The American Newspaper Publishers' Association copyright committee in its report adopted by the American Newspaper Publishers' Association at its last annual convention says on this point: "The American newspapers using in regular course of business hundreds of illustrations every day, and for this purpose crudely reproducing or hastily modifying and adapting many photographs, uncopyrighted as well as copyrighted, are especially liable to be led into unintentional infringements. It is urged that in justice to the newspapers notice of the fact of copyright in the case of a photograph should be made even more conspicuous than the existing law provides, and that such notice to be effective should extend to authorized reproductions of copyrighted photographs in newspapers and elsewhere. The copyright bills, however, reduce instead of enlarging the publicity requirement of this notice, classing photographs in this connection with works of art upon which the copyright notice is viewed as an objectionable disfigurement. The existing law requires that 'Copyright (date) by A B' shall be inscribed upon some visible portion of the photograph or of the substance on which the same shall be mounted.' The proposed law requires, in the case of a photographer, only the letter C within a circle accompanied by the initials, monogram, mark, or symbol of the copyright proprietor, 'provided that on some accessible portion of such copies or of the margin, back, or of the substance on which such copies shall be mounted, his name shall appear.' To cause the newspaper reproduction of a photograph to be classed as an infringement, and to reduce to a minimum unintentional infringements, the fullest warning of the fact of copyright should be given to the newspapers. If a photograph is to be protected against such reproduction it should not be classed among works of art upon the margin or back or mount of which a simplified notice of copyright may be hidden, but should bear the copyright warning conspicuously on the photographic print itself and upon every authorized reproduction of it."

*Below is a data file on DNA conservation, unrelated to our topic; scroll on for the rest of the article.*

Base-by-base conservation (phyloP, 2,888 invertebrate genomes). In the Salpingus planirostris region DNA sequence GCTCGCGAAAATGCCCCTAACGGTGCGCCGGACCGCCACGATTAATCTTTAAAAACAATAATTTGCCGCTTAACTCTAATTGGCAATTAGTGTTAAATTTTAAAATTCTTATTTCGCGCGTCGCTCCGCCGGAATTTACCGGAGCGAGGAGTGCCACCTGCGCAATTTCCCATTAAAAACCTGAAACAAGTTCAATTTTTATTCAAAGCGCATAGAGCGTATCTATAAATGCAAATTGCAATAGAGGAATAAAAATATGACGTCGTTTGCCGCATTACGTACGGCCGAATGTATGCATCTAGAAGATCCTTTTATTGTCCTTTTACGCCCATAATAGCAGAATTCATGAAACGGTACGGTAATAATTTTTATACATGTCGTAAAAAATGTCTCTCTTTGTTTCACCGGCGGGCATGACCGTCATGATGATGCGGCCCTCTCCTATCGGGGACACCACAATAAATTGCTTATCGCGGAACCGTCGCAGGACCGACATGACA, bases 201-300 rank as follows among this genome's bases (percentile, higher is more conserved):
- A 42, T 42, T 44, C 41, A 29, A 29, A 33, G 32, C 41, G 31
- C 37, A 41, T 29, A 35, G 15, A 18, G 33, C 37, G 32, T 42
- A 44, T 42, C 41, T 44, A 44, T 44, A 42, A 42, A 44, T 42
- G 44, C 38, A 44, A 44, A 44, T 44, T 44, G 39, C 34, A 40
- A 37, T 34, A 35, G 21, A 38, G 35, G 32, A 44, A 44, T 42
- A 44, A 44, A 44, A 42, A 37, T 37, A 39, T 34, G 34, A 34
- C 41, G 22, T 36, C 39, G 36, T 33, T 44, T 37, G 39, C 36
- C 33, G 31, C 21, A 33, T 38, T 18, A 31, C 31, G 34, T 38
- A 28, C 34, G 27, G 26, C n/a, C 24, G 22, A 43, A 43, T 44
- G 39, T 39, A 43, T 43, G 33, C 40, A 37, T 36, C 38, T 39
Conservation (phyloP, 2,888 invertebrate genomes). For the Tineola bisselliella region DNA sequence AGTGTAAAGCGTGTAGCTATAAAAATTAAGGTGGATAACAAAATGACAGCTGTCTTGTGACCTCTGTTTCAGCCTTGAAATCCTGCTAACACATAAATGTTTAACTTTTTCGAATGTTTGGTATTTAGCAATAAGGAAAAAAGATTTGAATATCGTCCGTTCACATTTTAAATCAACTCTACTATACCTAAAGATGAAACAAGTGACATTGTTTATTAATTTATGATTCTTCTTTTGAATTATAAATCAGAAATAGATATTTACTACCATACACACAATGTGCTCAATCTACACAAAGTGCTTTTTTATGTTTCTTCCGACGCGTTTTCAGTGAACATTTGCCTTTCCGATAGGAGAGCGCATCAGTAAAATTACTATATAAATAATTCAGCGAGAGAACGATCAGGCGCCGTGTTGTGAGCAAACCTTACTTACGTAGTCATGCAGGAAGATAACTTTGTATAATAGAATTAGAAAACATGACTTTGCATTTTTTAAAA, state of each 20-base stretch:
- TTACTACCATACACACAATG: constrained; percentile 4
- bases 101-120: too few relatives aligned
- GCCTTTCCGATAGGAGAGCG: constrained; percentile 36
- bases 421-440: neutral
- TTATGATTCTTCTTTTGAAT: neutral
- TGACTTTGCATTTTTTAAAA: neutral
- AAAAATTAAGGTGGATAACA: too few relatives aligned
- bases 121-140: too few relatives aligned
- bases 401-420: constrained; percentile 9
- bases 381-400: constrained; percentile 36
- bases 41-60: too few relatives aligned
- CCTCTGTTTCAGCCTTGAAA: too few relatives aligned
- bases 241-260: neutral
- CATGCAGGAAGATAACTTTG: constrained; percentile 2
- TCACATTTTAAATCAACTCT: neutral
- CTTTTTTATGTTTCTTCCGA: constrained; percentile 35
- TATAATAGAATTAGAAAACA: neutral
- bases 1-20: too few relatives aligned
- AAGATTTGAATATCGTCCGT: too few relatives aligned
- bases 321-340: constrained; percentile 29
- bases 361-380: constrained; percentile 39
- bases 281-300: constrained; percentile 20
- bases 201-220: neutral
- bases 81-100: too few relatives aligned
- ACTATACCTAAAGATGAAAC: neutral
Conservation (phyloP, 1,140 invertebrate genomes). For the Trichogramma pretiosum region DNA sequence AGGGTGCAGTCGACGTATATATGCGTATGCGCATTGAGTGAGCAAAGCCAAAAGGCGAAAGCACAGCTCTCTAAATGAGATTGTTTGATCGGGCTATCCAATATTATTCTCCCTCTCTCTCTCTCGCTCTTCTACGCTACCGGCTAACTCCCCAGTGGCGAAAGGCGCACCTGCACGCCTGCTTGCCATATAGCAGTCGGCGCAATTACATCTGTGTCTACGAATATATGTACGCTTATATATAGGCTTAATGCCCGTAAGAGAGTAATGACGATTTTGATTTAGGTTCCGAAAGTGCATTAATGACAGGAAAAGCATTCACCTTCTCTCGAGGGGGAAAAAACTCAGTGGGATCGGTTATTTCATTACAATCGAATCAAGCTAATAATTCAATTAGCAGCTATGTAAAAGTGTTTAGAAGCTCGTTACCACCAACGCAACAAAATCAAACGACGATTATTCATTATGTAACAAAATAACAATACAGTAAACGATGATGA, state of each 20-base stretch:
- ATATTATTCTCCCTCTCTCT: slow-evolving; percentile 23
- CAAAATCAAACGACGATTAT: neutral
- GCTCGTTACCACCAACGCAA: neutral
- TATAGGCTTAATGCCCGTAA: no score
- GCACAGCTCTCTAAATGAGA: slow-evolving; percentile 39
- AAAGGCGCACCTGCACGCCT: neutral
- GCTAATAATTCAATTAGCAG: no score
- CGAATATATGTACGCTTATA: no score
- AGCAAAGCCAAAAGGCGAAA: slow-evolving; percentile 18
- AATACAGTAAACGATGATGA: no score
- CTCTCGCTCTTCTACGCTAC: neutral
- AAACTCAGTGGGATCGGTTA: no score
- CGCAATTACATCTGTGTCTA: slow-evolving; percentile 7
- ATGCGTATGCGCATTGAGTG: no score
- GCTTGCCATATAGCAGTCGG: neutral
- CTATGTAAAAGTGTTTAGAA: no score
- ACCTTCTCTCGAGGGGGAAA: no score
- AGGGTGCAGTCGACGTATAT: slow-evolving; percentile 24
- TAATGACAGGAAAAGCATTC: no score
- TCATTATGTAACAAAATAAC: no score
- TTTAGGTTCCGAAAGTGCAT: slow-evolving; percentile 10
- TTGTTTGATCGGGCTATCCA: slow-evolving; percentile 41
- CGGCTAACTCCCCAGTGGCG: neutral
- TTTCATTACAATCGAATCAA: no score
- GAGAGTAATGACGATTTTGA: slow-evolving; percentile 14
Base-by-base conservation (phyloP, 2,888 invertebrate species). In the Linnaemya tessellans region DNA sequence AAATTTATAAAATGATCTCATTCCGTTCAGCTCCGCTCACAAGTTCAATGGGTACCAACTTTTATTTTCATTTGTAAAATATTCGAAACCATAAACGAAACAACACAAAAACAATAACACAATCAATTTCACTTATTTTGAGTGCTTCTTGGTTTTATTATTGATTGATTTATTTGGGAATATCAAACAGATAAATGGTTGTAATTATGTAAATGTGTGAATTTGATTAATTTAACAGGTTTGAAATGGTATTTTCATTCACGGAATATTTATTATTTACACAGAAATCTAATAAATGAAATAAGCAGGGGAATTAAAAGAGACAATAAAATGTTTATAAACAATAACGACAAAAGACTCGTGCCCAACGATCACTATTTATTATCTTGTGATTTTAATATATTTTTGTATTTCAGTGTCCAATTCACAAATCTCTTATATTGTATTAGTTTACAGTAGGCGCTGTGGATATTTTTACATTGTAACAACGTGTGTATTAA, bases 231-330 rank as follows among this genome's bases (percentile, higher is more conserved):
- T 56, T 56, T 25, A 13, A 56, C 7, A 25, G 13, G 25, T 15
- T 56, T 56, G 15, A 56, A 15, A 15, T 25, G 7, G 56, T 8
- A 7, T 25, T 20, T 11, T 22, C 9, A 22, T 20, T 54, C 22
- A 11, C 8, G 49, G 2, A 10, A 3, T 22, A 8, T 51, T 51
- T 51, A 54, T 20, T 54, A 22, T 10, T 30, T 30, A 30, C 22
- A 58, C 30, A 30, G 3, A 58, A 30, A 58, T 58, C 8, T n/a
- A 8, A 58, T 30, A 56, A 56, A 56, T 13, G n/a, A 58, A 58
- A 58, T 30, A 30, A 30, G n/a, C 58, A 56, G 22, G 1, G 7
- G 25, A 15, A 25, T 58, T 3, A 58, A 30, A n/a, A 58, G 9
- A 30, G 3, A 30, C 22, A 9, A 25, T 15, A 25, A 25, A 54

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(B) The penalties provided for exact reproduction of copyrightable photographs as works of art and their sale in substitution for